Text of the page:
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A Look At Spread Offenses In The Red Zone

Data suggests Kingsbury's style won't be an issue inside the 20

The Cardinals had trouble connecting in the red zone against the Ravens.
The Cardinals had trouble connecting in the red zone against the Ravens.

The Cardinals have lamented their red zone woes all week, and in a league where games are constantly decided by a touchdown or less, it's a facet that must be ironed out.

Here's the $64,000 question moving forward: Were the early issues random variation due to small sample size, or were they a function of coach Kliff Kingsbury's spread offense?

Sports Illustrated's Albert Breer intimated that it could be a season-long problem:

"On the surface, it looks fine—the Cardinals, even with a revamped receiver group, a shaky offensive line, and a rookie quarterback, are 12th in total offense. Their 22 points per game rank, likewise, 12th in the league. Both are a pretty major step forward from last year's dumpster fire on that side of the ball in Arizona.

But there are also the issues that are predictable to spread offenses—a struggle to get things going in tight spaces. The Cardinals are 31st in red-zone offense, and four trips into the red zone in Baltimore last week produced just one touchdown."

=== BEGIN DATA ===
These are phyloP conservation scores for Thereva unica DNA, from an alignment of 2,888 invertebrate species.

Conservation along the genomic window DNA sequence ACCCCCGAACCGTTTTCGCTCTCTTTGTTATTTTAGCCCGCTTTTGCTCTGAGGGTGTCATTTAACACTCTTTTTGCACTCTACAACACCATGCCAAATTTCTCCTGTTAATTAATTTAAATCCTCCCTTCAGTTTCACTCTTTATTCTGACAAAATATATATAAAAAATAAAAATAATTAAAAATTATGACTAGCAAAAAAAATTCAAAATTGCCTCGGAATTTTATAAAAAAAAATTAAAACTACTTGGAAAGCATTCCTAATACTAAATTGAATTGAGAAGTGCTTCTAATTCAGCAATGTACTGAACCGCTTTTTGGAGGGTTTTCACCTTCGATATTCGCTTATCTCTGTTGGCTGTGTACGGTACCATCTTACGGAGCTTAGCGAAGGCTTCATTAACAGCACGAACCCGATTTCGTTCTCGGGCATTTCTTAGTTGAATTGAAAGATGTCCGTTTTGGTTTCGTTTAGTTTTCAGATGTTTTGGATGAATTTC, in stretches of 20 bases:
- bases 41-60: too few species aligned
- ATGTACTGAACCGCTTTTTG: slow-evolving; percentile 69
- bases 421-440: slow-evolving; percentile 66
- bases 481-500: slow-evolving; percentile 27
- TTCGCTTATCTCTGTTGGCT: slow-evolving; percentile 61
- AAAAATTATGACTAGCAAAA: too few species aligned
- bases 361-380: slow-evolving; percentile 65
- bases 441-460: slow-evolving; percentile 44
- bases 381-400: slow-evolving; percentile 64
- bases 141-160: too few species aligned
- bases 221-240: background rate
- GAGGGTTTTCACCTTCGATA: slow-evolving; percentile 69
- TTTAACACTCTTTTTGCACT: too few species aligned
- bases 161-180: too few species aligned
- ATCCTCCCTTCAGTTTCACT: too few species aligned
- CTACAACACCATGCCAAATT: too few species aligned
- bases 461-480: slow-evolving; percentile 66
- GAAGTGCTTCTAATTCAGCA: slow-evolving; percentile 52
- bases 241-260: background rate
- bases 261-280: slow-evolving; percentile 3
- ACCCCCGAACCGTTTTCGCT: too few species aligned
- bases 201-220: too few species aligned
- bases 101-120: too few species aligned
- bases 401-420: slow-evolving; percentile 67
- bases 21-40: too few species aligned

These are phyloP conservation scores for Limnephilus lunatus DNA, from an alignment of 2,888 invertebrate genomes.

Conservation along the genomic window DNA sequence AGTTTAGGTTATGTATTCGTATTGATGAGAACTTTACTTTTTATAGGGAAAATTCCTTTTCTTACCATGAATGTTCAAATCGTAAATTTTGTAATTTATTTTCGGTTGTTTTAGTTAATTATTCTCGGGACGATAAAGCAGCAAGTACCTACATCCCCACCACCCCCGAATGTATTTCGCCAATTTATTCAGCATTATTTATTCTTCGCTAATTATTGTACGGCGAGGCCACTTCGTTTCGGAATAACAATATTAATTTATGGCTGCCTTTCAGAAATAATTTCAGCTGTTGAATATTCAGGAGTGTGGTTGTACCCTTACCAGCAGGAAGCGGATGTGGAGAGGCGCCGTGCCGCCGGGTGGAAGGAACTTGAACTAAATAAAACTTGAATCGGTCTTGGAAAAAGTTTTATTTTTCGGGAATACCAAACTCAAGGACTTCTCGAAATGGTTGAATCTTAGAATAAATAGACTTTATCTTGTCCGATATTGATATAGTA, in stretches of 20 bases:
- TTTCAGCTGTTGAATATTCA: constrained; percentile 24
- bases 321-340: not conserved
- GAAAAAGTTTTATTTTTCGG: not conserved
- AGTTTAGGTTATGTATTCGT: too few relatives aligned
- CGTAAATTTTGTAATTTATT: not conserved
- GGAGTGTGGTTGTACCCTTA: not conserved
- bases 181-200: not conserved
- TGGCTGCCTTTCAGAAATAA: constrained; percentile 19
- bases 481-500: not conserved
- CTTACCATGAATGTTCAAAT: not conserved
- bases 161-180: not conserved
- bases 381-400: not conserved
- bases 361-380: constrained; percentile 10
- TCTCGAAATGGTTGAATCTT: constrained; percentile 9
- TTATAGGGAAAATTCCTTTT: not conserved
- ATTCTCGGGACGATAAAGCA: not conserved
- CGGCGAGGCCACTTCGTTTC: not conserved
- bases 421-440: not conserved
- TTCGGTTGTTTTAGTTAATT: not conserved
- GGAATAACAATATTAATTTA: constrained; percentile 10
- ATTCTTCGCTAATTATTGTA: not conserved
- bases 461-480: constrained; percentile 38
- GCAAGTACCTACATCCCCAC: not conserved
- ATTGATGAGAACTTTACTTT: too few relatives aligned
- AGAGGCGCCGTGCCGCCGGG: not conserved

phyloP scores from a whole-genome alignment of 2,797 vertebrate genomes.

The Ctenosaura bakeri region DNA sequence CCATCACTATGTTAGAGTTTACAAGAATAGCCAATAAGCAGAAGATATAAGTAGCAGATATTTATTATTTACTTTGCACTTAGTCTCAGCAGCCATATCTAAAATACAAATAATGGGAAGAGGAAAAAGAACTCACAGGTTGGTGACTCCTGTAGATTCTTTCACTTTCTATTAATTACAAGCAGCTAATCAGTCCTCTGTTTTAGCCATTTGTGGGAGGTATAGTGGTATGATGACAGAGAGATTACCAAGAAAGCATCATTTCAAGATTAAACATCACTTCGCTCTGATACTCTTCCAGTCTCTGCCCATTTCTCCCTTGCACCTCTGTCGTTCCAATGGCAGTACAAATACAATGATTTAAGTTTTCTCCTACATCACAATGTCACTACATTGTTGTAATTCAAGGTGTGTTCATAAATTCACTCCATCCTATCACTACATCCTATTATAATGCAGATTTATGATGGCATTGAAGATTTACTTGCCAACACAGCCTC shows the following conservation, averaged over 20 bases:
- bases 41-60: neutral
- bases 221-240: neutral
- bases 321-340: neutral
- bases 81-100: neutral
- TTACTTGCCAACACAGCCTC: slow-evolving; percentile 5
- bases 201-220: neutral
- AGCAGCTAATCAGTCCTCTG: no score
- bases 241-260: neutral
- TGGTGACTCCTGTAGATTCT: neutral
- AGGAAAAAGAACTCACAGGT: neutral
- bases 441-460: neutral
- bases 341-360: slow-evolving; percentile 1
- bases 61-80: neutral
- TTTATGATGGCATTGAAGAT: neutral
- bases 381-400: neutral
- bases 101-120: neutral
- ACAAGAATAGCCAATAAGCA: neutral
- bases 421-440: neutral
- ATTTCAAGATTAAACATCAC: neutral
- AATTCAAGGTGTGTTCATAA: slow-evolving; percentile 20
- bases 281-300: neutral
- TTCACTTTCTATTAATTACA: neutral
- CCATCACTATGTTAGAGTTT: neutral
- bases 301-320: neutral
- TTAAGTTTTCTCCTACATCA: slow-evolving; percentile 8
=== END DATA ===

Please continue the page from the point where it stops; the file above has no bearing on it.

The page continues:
With a major assist from SportsSource Analytics, I checked to see if spread offenses (designated as three wide receivers or more for this exercise) truly had more trouble than traditional offenses in the red zone.

In 2018, teams that lined up with three wideouts or more in the red zone averaged 3.3 yards per play. Teams that lined up with two wideouts or fewer averaged 2.7 yards per play in the red zone.

The spread offenses did have a slightly lower touchdown percentage (20.7% compared to 21.5%) but not appreciably so.

The 2019 season is only two weeks old, but thus far, spread offenses are averaging 3.5 yards per play in the red zone, while the heavier packages are averaging 3.4 yards per play. The touchdown percentage for the heavier personnel is doing well at 25%, with the spread offenses lagging at 18.6%.

The Cardinals unquestionably struggled in the red zone against Baltimore – and there is an argument to be made that more runs should be called close to the goal-line -- but this data suggests that spread offense personnel is not an issue.

Table inside Article
Year Personnel Plays Yards/Play TD Percentage
2018 3+ WR 3,123 3.3 20.7
2018 0-2 WR 1,678 2.7 21.5
2019 3+ WR 323 3.5 18.6
2019 0-2 WR 168 3.4 25.0

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